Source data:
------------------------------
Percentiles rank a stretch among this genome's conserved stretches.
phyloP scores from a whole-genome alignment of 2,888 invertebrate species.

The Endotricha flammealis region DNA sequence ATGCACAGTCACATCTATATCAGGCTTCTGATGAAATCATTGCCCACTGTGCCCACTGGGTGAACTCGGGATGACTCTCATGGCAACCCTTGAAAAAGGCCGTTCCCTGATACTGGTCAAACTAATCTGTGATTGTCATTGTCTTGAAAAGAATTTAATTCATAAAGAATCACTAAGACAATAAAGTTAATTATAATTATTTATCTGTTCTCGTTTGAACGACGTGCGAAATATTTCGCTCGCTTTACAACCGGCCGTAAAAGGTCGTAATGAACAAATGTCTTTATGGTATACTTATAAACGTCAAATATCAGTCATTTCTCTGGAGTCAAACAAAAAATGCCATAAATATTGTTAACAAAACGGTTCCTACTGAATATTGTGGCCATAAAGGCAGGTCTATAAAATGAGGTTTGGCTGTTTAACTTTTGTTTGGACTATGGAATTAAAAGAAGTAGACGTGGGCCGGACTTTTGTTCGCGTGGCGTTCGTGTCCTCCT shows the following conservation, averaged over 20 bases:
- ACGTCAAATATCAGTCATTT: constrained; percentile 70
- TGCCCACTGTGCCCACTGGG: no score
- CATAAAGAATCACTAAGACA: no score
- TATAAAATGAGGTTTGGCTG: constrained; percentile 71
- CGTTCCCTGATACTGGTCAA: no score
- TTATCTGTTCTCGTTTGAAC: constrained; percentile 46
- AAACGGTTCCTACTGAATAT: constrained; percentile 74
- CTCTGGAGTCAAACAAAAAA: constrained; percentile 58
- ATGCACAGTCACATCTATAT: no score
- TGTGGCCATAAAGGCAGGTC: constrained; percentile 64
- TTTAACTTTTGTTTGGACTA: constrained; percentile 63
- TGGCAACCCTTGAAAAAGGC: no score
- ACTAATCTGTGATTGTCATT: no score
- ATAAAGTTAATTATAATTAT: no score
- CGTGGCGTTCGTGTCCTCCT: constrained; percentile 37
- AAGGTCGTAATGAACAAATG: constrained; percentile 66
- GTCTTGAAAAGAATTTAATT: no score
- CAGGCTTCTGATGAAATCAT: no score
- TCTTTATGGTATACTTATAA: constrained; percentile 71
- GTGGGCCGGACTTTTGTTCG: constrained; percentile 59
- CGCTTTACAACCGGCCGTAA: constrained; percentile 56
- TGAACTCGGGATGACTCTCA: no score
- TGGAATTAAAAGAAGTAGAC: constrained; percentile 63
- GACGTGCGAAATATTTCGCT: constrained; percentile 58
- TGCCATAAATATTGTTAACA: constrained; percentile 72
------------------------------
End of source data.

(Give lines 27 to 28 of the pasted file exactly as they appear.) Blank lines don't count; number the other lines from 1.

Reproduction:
- GACGTGCGAAATATTTCGCT: constrained; percentile 58
- TGCCATAAATATTGTTAACA: constrained; percentile 72